Remember that few decisions are irreversible or catastrophic – and that it’s impossible to have all the knowledge you need to make many decisions. There are advantages and disadvantages to every decision and there is great freedom to be found in accepting this. In addition, even if you make a poor decision, you are likely more resilient than you think.

For less important decisions, adopt the mindset that you will be more empowered, present, and available if you are decisive!  People tend to be kind towards those who make mistakes, but less forgiving towards those who are wishy-washy or stuck in decision paralysis.

Try these simple questions when you just can’t decide!

  •  If no one was impacted but me, what would I choose? 
  • What potential consequences am I worried about, and just how important are they?
  • Would I feel better doing nothing or choosing an option?

III. Learn to pick your top priorities every day:
Each morning, ask yourself the question:  “At the end of the day, what completed action(s) would best meet my/my families needs?” 

Look over your list and commit to just one action a day.  I hesitate to suggest that you schedule it because many people do fine fitting them in naturally. Do what works best for you. Once you get used to completing one priority a day, add another.  Feel the sense of completion and how it helps you feel more in control. Consider using the free ADHD HealthStorylines App to track your completed priorities and gain a sense of success.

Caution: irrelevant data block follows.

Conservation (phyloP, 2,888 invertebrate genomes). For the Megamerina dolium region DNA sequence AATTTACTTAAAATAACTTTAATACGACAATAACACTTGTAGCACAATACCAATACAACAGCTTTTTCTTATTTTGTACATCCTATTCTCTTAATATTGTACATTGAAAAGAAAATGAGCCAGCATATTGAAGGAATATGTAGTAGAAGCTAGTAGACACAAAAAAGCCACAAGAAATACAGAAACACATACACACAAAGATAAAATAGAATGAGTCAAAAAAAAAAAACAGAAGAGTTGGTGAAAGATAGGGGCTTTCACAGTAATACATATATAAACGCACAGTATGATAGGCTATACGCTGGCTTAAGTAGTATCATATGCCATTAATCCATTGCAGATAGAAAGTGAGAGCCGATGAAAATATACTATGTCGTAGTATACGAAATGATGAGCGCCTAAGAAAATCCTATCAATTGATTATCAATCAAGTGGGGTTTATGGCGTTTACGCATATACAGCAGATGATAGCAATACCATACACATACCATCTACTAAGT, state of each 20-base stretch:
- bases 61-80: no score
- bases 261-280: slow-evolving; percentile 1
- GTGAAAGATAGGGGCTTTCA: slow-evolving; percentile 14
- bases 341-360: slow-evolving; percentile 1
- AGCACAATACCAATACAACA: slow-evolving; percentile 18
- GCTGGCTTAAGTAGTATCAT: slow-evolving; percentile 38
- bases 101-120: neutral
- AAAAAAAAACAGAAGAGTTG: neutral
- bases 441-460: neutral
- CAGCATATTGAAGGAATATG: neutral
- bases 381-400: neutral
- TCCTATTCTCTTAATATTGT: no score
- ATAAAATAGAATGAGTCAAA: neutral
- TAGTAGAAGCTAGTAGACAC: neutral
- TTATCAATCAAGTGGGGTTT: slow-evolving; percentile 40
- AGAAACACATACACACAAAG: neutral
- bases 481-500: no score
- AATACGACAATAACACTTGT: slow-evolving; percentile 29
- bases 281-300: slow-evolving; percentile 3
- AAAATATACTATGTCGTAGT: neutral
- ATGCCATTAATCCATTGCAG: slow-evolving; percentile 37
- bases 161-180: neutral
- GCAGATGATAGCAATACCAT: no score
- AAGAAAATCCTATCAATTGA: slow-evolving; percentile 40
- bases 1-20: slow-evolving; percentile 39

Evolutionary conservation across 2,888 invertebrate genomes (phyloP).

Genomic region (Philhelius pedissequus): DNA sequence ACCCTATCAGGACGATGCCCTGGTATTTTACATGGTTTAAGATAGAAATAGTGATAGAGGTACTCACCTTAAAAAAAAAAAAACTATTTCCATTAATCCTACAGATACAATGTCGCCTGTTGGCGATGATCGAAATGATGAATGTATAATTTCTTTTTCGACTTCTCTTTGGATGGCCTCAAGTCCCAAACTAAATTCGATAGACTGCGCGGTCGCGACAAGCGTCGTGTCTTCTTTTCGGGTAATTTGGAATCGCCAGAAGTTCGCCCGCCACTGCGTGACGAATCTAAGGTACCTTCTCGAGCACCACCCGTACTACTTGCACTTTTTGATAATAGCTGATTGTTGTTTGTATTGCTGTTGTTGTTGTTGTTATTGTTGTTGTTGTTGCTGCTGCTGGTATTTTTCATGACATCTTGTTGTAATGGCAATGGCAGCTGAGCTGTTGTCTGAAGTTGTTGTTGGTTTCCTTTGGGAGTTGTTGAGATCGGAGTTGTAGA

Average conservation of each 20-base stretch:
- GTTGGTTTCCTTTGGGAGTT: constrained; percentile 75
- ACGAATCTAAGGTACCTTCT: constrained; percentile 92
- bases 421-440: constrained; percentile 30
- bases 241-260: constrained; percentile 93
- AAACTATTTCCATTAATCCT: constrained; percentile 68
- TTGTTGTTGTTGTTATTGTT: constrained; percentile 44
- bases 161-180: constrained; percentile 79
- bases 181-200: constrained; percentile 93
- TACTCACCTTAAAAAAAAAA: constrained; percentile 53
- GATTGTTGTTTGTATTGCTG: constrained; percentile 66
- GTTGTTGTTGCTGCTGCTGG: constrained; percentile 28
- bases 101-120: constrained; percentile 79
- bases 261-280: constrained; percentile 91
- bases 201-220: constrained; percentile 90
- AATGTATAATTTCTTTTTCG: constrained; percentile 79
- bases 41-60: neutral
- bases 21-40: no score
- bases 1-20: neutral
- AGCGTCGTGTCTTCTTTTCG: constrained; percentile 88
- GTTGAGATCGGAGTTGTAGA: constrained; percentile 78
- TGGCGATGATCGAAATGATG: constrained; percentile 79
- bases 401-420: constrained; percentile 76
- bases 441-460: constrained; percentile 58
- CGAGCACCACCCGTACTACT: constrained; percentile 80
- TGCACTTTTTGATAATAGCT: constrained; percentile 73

IV. Remember that you don’t need to feel like doing something in order to do it:
We all postpone tasks we don’t feel like doing, focusing solely on the present and ignoring the future consequences.  According to Ned Hallowell, MD, people with ADHD tend to think in terms of NOW and LATER, emphasizing that they usually focus on the present moment and fail to connect with later.  By slowing down, you can learn to make choices that take both the present and the future into account.

 There is also the common saying that what you focus on expands. When you focus on how much you don’t want to do something, it makes it harder to do!  When you shift your focus from reluctance to deciding to complete a task – despite the feelings – you can make enormous strides.

While I always cringed at the Just Do It campaign, I’m advocating for a version of it, when you: a) need to get something done soon, b) know it will not harm you to do so, and, c) have time in your day.  Under these circumstances, take your mind off your negative feelings and tell yourself, “I am now going to take care of business!”  Distract yourself by being in the moment, taking in your surroundings, and letting go!

Conclusion
Being the master of your day will lead you to a more satisfying and meaningful life.  When you feel on top of things there’s a sense of control that’s powerful.  Each adjustment takes some time and effort, but taking even one step in a positive direction will pay off.

If you can master one day you can learn to master all your days.